Journal of Clinical and Diagnostic Research, ISSN - 0973 - 709X

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On Sep 2018

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On Aug 2018

Dr. Mamta Gupta,
"It gives me great pleasure to be associated with JCDR, since last 2-3 years. Since then I have authored, co-authored and reviewed about 25 articles in JCDR. I thank JCDR for giving me an opportunity to improve my own skills as an author and a reviewer.
It 's a multispecialty journal, publishing high quality articles. It gives a platform to the authors to publish their research work which can be available for everyone across the globe to read. The best thing about JCDR is that the full articles of all medical specialties are available as pdf/html for reading free of cost or without institutional subscription, which is not there for other journals. For those who have problem in writing manuscript or do statistical work, JCDR comes for their rescue.
The journal has a monthly publication and the articles are published quite fast. In time compared to other journals. The on-line first publication is also a great advantage and facility to review one's own articles before going to print. The response to any query and permission if required, is quite fast; this is quite commendable. I have a very good experience about seeking quick permission for quoting a photograph (Fig.) from a JCDR article for my chapter authored in an E book. I never thought it would be so easy. No hassles.
Reviewing articles is no less a pain staking process and requires in depth perception, knowledge about the topic for review. It requires time and concentration, yet I enjoy doing it. The JCDR website especially for the reviewers is quite user friendly. My suggestions for improving the journal is, more strict review process, so that only high quality articles are published. I find a a good number of articles in Obst. Gynae, hence, a new journal for this specialty titled JCDR-OG can be started. May be a bimonthly or quarterly publication to begin with. Only selected articles should find a place in it.
An yearly reward for the best article authored can also incentivize the authors. Though the process of finding the best article will be not be very easy. I do not know how reviewing process can be improved. If an article is being reviewed by two reviewers, then opinion of one can be communicated to the other or the final opinion of the editor can be communicated to the reviewer if requested for. This will help one’s reviewing skills.
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Dr. Mamta Gupta
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Aug 2018

Dr. Rajendra Kumar Ghritlaharey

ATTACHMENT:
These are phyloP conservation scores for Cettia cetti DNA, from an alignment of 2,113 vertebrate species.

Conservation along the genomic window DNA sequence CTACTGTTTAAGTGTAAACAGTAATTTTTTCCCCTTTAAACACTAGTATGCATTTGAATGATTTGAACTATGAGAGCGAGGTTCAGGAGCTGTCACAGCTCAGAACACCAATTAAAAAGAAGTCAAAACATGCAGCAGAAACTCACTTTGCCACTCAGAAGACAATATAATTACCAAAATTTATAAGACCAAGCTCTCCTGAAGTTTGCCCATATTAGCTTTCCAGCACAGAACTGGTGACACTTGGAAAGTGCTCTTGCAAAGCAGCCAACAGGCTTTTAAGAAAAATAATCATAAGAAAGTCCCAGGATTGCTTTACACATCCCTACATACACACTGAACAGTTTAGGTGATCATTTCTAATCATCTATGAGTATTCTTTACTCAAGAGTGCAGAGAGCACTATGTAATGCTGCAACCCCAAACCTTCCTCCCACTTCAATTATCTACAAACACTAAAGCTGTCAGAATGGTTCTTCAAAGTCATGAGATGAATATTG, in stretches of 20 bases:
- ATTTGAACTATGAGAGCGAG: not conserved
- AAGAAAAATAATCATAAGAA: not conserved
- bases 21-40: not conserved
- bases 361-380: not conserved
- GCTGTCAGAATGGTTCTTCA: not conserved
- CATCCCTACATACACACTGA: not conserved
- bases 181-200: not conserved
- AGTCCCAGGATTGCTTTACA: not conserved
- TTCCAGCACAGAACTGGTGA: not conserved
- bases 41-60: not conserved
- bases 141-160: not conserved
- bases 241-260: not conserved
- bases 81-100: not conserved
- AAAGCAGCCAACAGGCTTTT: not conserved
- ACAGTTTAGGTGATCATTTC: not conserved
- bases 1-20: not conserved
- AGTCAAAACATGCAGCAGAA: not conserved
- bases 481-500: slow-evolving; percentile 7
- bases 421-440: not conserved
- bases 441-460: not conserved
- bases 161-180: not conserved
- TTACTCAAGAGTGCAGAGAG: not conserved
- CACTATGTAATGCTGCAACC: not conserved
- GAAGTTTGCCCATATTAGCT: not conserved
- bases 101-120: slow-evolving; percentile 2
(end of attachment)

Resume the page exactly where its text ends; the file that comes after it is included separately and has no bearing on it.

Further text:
"I wish to thank Dr. Hemant Jain, Editor-in-Chief Journal of Clinical and Diagnostic Research (JCDR), for asking me to write up few words.
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Thanking you
With sincere regards
Dr. Rajendra Kumar Ghritlaharey, M.S., M. Ch., FAIS
Associate Professor,
Department of Paediatric Surgery, Gandhi Medical College & Associated
Kamla Nehru & Hamidia Hospitals Bhopal, Madhya Pradesh 462 001 (India)
On May 11,2011

Dr. Shankar P.R.

"On looking back through my Gmail archives after being requested by the journal to write a short editorial about my experiences of publishing with the Journal of Clinical and Diagnostic Research (JCDR), I came across an e-mail from Dr. Hemant Jain, Editor, in March 2007, which introduced the new electronic journal. The main features of the journal which were outlined in the e-mail were extensive author support, cash rewards, the peer review process, and other salient features of the journal.
Over a span of over four years, we (I and my colleagues) have published around 25 articles in the journal. In this editorial, I plan to briefly discuss my experiences of publishing with JCDR and the strengths of the journal and to finally address the areas for improvement.
My experiences of publishing with JCDR: Overall, my experiences of publishing withJCDR have been positive. The best point about the journal is that it responds to queries from the author. This may seem to be simple and not too much to ask for, but unfortunately, many journals in the subcontinent and from many developing countries do not respond or they respond with a long delay to the queries from the authors 1. The reasons could be many, including lack of optimal secretarial and other support. Another problem with many journals is the slowness of the review process. Editorial processing and peer review can take anywhere between a year to two years with some journals. Also, some journals do not keep the contributors informed about the progress of the review process. Due to the long review process, the articles can lose their relevance and topicality. A major benefit with JCDR is the timeliness and promptness of its response. In Dr Jain's e-mail which was sent to me in 2007, before the introduction of the Pre-publishing system, he had stated that he had received my submission and that he would get back to me within seven days and he did!